Last weekend Jack started choking and gasping for breath. I applied the dog Heimlich and fished around in the poor bugger’s gullet with my finger trying to find whatever it was that was ailing him – but to no avail. He could breathe, but it was a gurgling gasp and his little body was inflating and contracting so much I could see the outline of his ribs. “Yes, take him to the vet now,” said my neighbour Rob – expert on all things canine, “better than a disaster tomorrow.”
It was 6.30pm on a Friday. The vet was closed and I left messages. Eventually Ben called back. He had been reconstructing the facial bones of a colt who had run into a pole: “I’ll meet you at the surgery in 20 minutes.”
“We’ll make supper,” said Hannah and Kyra. “And I’m coming with you,” said Riley, “you mustn’t be on you own.” We didn’t say much in the car, but both of us had our hands on his belly feeling for rise and fall. We were thinking the same thing
Two hours later my poor dog had endured a sedative, full anaesthetic, had his leg shaved and all manner of implements thrust down his throat. At one point his little tongue had turned lilac and I saw the vet blench. He injected my dog with something and the colour came back. And then with something else to take down the swelling in his airways. And then with a steroid. I could tell he was crapshooting. He had no idea what was wrong. When he was out of options he brought Jack back from under the drugs and my poor boy tottered round looking at me with bewildered eyes.
Exhausted and sore, but breathing.
We drove home and he lay on my lap so still, so ‘not there’ that Riley eventually voiced what I was thinking: “Suzie are you sure Jack’s not dead?”
He wasn’t; but that night was a bad one. Jack sounded like he was drowning — his every breath was an ugly symphony of wet wheezing and gurgling. He would sit up to stare at shadows, then collapse with a whimper. At 3.00am he was in such distress that I breathed into his nose for a good five minutes, until he struggled upwards and pushed me away. He curled up against me again only to roar and gasp up again.
Saturday was better — but I could tell he wasn’t himself. “Wait and see,” said the vet.
Sunday 11pm found us back in emergency. The desperate choking had started again and I thought he was going to die. When we got there, a couple was sitting in the waiting room: trying to make a decision. “We’re going to say goodbye,” I heard the woman tell her father, “yes tonight, we need to, she is in too much pain.” They signed the consent form and went through into the back room. Less than three minutes later they returned — cradling the lifeless form of their cat. Tenderly wrapped in a towel. “We’re going to bury her at home,” the young man told me. “She deserves that.”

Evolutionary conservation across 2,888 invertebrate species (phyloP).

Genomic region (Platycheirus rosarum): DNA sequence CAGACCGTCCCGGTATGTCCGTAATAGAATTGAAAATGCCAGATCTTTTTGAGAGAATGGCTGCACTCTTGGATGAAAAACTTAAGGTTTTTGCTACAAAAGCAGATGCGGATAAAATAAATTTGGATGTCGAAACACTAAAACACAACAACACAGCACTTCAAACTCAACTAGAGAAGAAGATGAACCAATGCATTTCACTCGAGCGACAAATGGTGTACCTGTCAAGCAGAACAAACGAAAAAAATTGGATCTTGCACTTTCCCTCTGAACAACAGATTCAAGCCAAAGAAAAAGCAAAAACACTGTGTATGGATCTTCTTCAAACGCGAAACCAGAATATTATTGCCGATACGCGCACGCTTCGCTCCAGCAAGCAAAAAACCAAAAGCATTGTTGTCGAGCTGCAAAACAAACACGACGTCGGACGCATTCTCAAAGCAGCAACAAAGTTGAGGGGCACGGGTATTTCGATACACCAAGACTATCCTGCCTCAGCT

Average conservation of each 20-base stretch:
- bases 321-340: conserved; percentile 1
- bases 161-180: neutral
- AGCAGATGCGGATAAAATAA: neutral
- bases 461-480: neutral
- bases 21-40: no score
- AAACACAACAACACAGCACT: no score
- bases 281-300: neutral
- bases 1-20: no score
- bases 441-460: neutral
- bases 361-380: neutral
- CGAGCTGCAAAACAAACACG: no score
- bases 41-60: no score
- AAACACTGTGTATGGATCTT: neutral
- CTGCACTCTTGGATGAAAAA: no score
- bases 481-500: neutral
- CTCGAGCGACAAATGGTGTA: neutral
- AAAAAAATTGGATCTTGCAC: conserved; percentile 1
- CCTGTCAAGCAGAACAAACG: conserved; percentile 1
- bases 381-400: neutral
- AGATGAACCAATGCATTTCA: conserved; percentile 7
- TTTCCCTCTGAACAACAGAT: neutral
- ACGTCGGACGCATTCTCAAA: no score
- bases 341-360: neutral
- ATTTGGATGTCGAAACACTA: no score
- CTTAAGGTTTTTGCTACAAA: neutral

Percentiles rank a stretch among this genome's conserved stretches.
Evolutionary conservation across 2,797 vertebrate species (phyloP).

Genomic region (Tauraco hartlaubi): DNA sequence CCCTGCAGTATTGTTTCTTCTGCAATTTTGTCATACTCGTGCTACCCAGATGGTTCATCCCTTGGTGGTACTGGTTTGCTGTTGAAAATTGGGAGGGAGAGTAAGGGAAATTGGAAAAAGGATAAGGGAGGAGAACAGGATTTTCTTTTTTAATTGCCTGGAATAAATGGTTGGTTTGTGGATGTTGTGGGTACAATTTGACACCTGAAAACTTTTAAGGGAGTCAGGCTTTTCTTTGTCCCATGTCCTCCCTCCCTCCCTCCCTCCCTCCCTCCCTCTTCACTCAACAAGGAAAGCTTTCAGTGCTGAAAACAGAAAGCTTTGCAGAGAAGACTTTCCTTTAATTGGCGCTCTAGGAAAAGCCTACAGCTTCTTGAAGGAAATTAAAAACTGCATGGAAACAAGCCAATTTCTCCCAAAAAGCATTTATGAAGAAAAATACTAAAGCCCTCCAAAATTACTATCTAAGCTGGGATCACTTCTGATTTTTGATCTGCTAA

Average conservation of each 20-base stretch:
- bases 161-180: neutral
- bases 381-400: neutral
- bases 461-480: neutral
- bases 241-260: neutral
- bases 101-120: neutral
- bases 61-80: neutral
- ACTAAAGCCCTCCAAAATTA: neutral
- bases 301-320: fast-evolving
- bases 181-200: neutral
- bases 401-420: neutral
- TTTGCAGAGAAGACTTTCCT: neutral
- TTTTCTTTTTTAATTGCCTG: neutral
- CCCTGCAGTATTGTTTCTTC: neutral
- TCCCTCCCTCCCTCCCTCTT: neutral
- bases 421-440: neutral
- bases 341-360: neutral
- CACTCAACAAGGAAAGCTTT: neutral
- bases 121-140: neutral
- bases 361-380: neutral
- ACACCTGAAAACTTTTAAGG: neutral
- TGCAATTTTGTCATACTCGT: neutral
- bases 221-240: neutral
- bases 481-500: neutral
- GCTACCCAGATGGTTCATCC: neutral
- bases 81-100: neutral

The Vet looked at me and said: “It is always so awful, one never gets used to it. But come now, let us see what we can do for your baby.” More steroids and a bag of intravenous antibiotics late,r and Jack was breathing calmly. “Take him home and keep him close, and don’t worry he is going to be all right.” As I drove back through the rain, with my dog cradled against my heart, I thanked all the forces that had made me able to give him that care. We went to bed, slept for 8 hours straight and in the morning he was much better.
My mother once told me that the night before Honey (our family dog) was put down, mom cried so much her ears filled with tears. She said that the holding of Honey as she died was the most awful thing she had ever done. I remembered those tears as I had sat waiting for the anaesthetic to take Jack under: my gasping hound on my lap. The room was bright white fluorescent — everything was hard and etched. My little niece was right beside me — watching, quiet. Both of us suddenly so vulnerable and so exposed to the possibility of death. Both of us willing the other to believe it wouldn’t happen. She was stroking him gently and I was making deals with the universe… “don’t let this little dog die, oh please”. Then the lightness went out of his body and I instinctively put my ear to his stomach to see if his heart was still beating. Riley did the same.
I know I need to be with him if the day ever comes, and I will — every step of the way. But the sense of him being gone was so real and huge it winded me. I will have to steel myself. I will need to have somewhere to go afterwards.
There are valid arguments on both sides of the assisted suicide or ‘right to die’ debate. The most often repeated ‘against’ being that people will choose to euthanise family members who have become a burden through sickness or mental incapacitation. And perhaps they will. But I have to trust that legal checks and balances will take care of that awfulness.
For the rest of us — it may be a decision we have to make one day – for ourselves or for another. A decision we will have to think long and hard on. The deciding will not be easy and it will never be without abuse — that is the human way. But I still believe we should have the right. Because just for a moment in that chair I felt the weight of a dog’s last breath. And even if it is half that of a last human breath, it felt like the weight of the world.
(Image of plastic toys copyright Caroline Coetzee, used with permission. Image of Jack, copyright campari&sofa. Image of The Smile Room found unattributed on Facebook.)